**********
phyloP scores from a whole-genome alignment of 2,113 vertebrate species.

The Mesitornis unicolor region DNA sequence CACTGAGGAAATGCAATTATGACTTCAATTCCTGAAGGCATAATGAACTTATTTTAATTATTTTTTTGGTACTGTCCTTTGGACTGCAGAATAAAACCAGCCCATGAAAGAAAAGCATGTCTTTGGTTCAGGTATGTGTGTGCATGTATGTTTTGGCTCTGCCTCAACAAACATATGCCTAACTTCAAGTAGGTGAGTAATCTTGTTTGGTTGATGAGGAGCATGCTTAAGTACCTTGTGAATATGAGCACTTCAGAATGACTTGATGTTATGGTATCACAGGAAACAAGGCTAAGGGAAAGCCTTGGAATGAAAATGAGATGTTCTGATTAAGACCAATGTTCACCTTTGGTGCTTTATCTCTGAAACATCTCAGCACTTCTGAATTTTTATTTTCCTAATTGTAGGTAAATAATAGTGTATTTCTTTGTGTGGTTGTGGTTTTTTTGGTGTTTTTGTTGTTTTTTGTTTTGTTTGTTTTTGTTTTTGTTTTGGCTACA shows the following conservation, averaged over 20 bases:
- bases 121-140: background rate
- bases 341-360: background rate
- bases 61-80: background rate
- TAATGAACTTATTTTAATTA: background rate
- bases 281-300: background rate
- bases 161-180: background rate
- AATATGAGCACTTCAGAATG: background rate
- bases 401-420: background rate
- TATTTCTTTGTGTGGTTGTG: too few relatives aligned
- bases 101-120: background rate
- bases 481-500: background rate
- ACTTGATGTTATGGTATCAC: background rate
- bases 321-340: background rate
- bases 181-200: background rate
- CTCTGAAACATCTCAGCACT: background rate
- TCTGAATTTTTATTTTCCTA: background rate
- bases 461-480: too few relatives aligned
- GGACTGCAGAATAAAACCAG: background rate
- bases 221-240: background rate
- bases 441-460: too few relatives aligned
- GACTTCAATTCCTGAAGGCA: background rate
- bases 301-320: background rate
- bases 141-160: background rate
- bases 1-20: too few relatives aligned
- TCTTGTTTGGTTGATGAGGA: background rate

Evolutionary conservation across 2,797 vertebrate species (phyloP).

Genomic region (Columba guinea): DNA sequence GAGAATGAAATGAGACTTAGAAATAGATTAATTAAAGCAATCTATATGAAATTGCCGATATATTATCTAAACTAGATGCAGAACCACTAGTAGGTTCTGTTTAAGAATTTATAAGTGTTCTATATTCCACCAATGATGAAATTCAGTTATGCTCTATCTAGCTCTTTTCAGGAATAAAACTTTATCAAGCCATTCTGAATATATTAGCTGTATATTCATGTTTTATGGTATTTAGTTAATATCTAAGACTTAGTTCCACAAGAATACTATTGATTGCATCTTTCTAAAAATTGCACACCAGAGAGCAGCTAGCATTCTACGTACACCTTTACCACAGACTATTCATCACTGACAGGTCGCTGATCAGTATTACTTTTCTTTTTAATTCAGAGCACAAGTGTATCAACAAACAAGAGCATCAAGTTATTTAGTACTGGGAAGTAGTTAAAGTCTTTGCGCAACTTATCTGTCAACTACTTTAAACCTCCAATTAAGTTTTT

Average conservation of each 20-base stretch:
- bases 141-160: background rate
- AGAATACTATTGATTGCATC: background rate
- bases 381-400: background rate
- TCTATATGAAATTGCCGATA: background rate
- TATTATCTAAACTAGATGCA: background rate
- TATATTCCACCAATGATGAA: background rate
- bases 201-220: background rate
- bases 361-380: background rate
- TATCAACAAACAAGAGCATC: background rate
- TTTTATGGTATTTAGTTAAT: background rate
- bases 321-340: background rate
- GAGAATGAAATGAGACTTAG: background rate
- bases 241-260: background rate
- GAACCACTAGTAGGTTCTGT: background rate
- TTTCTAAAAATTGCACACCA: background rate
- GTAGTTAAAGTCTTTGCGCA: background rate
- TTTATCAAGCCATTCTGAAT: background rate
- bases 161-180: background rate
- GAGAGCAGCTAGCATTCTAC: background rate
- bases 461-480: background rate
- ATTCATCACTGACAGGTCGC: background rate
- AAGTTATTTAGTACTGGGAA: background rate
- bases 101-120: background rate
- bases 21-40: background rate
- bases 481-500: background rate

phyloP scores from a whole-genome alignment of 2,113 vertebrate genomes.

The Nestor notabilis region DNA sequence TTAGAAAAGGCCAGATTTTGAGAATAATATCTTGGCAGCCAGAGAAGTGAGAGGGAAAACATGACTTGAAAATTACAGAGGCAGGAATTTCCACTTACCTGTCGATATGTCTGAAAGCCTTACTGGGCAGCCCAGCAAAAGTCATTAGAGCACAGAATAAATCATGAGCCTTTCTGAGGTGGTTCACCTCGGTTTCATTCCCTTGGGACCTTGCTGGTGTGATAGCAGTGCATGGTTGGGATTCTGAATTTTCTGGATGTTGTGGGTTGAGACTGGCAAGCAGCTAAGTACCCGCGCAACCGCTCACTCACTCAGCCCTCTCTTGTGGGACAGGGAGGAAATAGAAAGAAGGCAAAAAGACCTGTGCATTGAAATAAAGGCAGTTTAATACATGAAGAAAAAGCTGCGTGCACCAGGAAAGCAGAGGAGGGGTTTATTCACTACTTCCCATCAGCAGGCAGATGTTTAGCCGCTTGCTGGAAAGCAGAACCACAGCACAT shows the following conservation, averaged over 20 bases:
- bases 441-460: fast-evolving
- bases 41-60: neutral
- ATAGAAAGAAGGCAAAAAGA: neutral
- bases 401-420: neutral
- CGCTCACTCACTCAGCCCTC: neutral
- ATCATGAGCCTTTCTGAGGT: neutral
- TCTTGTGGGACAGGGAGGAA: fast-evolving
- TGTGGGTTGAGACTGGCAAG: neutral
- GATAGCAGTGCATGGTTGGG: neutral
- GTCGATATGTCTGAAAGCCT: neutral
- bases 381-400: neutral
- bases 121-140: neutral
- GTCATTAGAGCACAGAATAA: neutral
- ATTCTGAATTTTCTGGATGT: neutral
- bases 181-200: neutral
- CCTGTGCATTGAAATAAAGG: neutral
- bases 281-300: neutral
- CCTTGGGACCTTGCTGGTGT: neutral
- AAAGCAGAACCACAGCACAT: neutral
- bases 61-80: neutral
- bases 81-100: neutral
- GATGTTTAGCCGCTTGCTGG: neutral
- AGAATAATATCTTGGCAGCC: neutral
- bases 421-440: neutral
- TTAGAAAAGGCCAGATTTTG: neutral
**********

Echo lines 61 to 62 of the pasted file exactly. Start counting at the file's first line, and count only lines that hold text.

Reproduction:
- bases 401-420: neutral
- CGCTCACTCACTCAGCCCTC: neutral